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August 15, 2002—In this issue:
- Delegating Administrative Authority Within AD
- Real-World Tips and Solutions Here for You
- Tip: Disabling the Dynamic Disk Option
- Featured Thread: Locking Down Desktop Icons
4. NEW AND IMPROVED
- Store Your Informational Tidbits Without Clutter
- Add, Delete, and Rearrange Pages Within a PDF File
5. CONTACT US
- See this section for a list of ways to contact us.
(David Chernicoff, News Editor, email@example.com)
Last week, I had lunch with four network administrators from small local companies. One subject that came up was applications that require users to have administrative access to run. Almost all the administrators had encountered this situation.
When I asked how they handled it, they replied that they just gave the users who needed to run the application Domain Administrator rights or, if the application runs locally, Local Administrator rights. When I asked them why they didn't use the more granular rights controls that Windows 2000 provides, they gave me blank stares. None of the four administrators were aware that you can assign more granular rights within Active Directory (AD) than you can within the OS.
Similar to the way in which users can have specific domain or AD-wide rights if they're in the Backup Operator account, users on a Win2K network can have a fixed set of rights that let them perform certain tasks in a specific part of the network. Those rights don't carry over to other parts of the network. Small-network administrators rarely need to delegate administrative authority in this granular manner, but I was sure that most small-network administrators would at least be aware of this ability. Apparently, I was wrong—or it was simply a strategy that these administrators had never considered. When pressed, they all admitted to having user accounts in the Backup Operators group and hence were aware that different enterprisewide rights assignments are available to user accounts.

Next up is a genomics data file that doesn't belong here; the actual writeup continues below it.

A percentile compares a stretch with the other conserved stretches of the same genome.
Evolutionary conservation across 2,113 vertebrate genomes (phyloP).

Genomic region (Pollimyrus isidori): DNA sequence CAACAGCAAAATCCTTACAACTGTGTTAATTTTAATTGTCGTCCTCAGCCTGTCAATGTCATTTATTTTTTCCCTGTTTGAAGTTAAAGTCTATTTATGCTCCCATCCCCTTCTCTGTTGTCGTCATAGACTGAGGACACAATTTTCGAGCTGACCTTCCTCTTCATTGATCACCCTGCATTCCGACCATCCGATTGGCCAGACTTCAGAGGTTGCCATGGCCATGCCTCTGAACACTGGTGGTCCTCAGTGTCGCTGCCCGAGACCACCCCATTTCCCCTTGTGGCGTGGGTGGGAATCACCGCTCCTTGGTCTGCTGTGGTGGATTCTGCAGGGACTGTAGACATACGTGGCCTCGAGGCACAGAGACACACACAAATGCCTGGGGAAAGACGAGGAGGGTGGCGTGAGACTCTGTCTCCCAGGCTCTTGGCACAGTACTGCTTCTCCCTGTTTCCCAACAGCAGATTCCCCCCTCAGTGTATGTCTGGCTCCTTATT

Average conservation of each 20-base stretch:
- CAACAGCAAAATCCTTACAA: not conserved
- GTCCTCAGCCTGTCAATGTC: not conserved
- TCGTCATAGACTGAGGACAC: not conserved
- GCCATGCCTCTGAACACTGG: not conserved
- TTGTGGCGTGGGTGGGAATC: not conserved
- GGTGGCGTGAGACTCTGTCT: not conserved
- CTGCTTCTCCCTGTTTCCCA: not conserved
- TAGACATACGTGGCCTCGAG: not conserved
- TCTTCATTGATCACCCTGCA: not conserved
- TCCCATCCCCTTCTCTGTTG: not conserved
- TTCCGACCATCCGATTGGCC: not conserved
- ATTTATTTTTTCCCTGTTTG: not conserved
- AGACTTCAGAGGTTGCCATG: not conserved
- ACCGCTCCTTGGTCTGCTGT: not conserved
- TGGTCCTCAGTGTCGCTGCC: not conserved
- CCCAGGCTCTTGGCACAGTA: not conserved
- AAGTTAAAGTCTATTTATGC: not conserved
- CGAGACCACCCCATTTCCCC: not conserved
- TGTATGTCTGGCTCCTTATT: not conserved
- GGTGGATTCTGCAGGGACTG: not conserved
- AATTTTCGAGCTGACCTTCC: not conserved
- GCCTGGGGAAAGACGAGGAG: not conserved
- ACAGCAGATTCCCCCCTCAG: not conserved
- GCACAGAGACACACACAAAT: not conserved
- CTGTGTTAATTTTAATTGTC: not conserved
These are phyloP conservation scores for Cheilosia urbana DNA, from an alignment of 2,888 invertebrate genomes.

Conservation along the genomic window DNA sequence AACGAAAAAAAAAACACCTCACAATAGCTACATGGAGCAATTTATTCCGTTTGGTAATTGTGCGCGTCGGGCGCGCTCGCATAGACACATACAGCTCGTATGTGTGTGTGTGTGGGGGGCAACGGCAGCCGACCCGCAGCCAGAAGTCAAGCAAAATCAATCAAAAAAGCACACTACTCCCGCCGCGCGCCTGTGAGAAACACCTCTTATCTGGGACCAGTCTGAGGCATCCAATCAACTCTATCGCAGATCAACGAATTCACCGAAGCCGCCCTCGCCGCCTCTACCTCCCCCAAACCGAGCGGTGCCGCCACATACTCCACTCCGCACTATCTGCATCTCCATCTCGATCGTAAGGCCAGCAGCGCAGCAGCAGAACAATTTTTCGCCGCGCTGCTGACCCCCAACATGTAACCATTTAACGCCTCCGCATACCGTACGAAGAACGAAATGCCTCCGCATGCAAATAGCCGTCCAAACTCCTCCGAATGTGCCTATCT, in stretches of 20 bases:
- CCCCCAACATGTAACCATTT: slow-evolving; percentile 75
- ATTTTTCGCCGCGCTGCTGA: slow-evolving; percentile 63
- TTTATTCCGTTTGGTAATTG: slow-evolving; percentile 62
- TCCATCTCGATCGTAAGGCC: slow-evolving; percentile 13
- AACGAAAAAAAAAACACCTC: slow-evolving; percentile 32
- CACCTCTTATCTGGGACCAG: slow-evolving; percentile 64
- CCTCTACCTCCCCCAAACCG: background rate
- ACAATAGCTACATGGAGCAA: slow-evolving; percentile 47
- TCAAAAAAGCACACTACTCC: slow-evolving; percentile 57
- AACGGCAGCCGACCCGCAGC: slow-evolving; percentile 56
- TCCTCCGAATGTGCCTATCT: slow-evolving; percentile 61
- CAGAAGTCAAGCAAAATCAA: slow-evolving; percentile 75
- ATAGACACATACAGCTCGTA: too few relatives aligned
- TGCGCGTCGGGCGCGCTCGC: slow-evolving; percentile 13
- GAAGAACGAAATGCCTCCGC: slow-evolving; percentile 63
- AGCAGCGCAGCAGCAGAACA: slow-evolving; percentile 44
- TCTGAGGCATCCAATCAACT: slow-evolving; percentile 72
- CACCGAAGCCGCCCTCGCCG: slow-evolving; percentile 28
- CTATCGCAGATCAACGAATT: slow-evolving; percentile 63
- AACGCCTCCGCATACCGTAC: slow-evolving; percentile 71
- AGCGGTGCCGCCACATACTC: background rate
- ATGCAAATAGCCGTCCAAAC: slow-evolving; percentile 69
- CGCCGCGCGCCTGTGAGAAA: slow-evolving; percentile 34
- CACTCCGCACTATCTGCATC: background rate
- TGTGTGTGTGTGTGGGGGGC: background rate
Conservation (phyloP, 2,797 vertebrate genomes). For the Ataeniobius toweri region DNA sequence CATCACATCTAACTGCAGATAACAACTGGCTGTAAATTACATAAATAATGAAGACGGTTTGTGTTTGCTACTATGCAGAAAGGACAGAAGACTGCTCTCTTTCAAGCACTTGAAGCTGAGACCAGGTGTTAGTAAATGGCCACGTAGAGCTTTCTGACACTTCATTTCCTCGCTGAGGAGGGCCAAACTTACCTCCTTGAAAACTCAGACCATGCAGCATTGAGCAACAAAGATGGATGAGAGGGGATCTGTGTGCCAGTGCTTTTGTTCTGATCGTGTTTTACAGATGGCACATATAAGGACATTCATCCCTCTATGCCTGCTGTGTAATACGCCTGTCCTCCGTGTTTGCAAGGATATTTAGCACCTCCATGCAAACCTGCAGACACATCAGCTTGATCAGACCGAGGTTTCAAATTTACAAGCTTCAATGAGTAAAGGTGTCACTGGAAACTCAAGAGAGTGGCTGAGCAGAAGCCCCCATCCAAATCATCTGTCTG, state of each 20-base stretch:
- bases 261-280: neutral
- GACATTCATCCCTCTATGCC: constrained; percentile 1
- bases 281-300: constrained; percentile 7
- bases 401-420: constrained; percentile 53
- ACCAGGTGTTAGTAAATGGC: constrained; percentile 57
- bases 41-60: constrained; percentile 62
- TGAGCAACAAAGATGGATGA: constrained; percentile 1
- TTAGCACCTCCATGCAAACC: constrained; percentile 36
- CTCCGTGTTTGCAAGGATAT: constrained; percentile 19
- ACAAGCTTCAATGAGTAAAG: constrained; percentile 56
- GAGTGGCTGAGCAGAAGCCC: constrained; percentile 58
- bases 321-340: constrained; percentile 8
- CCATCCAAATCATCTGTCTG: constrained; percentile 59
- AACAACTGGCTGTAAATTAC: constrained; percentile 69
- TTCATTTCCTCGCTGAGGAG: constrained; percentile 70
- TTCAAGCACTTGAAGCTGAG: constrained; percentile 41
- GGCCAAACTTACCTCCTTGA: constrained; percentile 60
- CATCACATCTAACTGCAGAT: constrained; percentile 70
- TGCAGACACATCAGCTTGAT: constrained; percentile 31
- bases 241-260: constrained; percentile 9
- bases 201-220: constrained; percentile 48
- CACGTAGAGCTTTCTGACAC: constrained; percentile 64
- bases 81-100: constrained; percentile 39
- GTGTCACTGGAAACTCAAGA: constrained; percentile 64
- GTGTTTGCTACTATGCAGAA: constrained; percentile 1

Delegating granular authoritative control is simple. Just load the Microsoft Management Console (MMC) Active Directory Users and Computers snap-in and right-click the organizational unit (OU) or domain in which you need to provide the administrative authority. In the context menu, click the Delegate Control option to launch the Delegate Control Wizard. The wizard walks you through the process of delegating administrative control to a specific user or group of users. If you have an otherwise unrelated group of users to which you want to grant the same administrative authority, it makes sense to create a group for these users before you run the wizard. After you create this group, you can add or remove users from this administrative role simply by changing the users' group membership. If the task you want to delegate isn't in the list of preconfigured administrative tasks, you can create a custom task by clicking "Create a custom task to delegate" and defining the custom task that you want to create. At the end, the wizard summarizes what you've selected and lets you click Finish to create the delegated task or Back to edit the delegation you've created.
If the authority you need to delegate isn't at the OU or domain level but is instead related to a container object (e.g., site, subnet, service), you can use the MMC Active Directory Sites and Services snap-in's Delegate Control option. After you load this snap-in, right-click the target container object in the display and click the Delegate Control option in the context menu.